Our friend and productivity ninja from Think Productive, Graham Alcott, is on an experiment where he joins us to fast during the first three days of Ramadan. To know more about this experiment, you can read the introduction here. In this series, he shares his reflections regarding fasting and productivity based on this experience. (Read Fasting Experiment: Day 1 | Day 3)
It’s 10.30pm on day two of my Ramadan fasting experience.
In some ways today has been easier than yesterday and in some ways it’s been more difficult. Easier, because I didn’t have much in my diary today apart from admin, so I could keep my own schedule and didn’t need to be out in the sun or dashing around on the tube. But it also felt more difficult: I was really struggling to eat more than my one meal last night, so it was like I had my evening meal to replenish some calories, but couldn’t cram in anything more to get anywhere close fuelling myself for the day ahead.
In fact, at 2am I felt so full and awake that it didn’t feel like sleeping. So I looked at my to-do list for the day ahead, picked a couple of chunky items and got cracking. I ended up sending an important email for a contract I’m negotiating at 3.30am. It felt pretty satisfying to be going back to bed at 4am, knowing that I had a lot less to do when I woke up! Unfortunately, I’d forgotten until I checked my calendar in the middle of the night that I had an 8am Skype call with Australia that couldn’t be moved, so I resolved to get up, do the call and then have a morning nap.
Having fasted all day yesterday, there were no nerves today when I woke up again. I knew what I was doing, I was expecting the hunger pangs and I don’t think my stomach was rumbling anywhere near as much as it was yesterday. But on the other hand, I spent most of the day in a bit of a nutritional and sleep-based deficit dullness.
So Ramadan productivity lesson number one: you have to ‘front-end’ how you organise your work. This can be quite empowering. Knowing that your brain will gradually turn to jelly is difficult to avoid, so you have to pick the most difficult or intense work to do first – either immediately as the fast resumes in the early hours, or immediately on getting started with your working day.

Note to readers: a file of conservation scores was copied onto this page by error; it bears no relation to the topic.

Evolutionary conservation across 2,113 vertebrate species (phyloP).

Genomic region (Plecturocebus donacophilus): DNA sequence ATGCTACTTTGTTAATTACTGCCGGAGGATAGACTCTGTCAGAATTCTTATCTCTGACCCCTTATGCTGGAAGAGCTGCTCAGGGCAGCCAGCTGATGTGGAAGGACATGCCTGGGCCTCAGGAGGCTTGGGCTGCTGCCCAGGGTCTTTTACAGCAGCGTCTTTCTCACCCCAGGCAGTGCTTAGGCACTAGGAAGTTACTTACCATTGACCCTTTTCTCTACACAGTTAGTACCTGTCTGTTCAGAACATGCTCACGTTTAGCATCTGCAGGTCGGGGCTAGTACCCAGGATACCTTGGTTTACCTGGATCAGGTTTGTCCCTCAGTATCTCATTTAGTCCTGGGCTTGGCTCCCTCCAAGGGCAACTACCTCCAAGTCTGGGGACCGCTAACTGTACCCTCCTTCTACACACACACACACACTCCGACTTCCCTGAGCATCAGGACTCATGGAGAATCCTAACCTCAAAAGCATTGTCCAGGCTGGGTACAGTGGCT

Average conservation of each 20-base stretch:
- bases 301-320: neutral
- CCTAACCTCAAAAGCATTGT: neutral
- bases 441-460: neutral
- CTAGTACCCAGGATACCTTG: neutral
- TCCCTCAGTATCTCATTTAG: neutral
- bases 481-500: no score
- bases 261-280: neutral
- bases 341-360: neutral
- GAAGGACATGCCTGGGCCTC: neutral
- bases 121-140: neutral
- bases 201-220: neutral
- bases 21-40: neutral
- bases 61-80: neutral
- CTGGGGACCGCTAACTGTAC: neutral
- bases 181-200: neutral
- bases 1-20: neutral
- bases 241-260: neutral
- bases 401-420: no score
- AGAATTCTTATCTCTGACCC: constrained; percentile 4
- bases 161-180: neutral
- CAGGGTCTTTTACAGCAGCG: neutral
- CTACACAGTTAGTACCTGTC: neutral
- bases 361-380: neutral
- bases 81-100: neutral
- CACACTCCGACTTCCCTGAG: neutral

Lesson number two is about napping: I had an hours’ nap late morning/lunchtime and then another around 5pm. It’s strange how waking up for a short sleep leaves you feeling so refreshed.
Grogginess and grumpiness is a big problem. For me, anyway (!). I’m learning to live with it, but I think there are a couple of tactics I’m starting to employ to help with this. Firstly, if I find myself getting irritable, I name it. So it’s not the person’s fault I’m ‘irritated’, it’s the fasting’s fault. I find this depersonalises it. And then secondly, I’m finding on the phone and at my desk if I force a smile onto my face or swing my arms around, it just lifts my mood when my attention dulls. Now I’m not suggesting you can easily do that if you’re fasting whilst in a big open plan office, but that’s what’s worked for me!
And my final productivity fasting lesson is one I’ve learned by me not doing yesterday! To keep your energy up, you really need to be clever about what you eat during the evening, and go for quality not quantity. Have a smaller main meal, peppered with a varied selection of snacks and smaller meals to give variety and balance. So I made sure tonight that once I’d had my dates and water, the next thing I had before my main meal was a brain fuel shake. And by doing this early tonight, I’m planning on fitting in another shake before I resume fasting early in the morning. That way, I’ve had plenty of proteins, anti-oxidants and vitamins on top of the carbohydrates and vegetables in my main meal, rather than having a bigger main meal with less variety and then feeling stuffed.
So I have one day to go. Muslims around the UK and around the world have many more. If that’s you, then I salute you!
It’s certainly a tough undertaking. But I can see just from my couple of days’ experience that it’s also a beautiful and even exciting challenge – and one that provokes a state of gratitude, humility and appreciation for the present moment. It presents a challenge for those people wanting to remain active and productive – but then there’s also something rather wonderful about not just succeeding, but succeeding against the backdrop of sacrifice and adversity.
Until tomorrow, Ramadan Mubarak!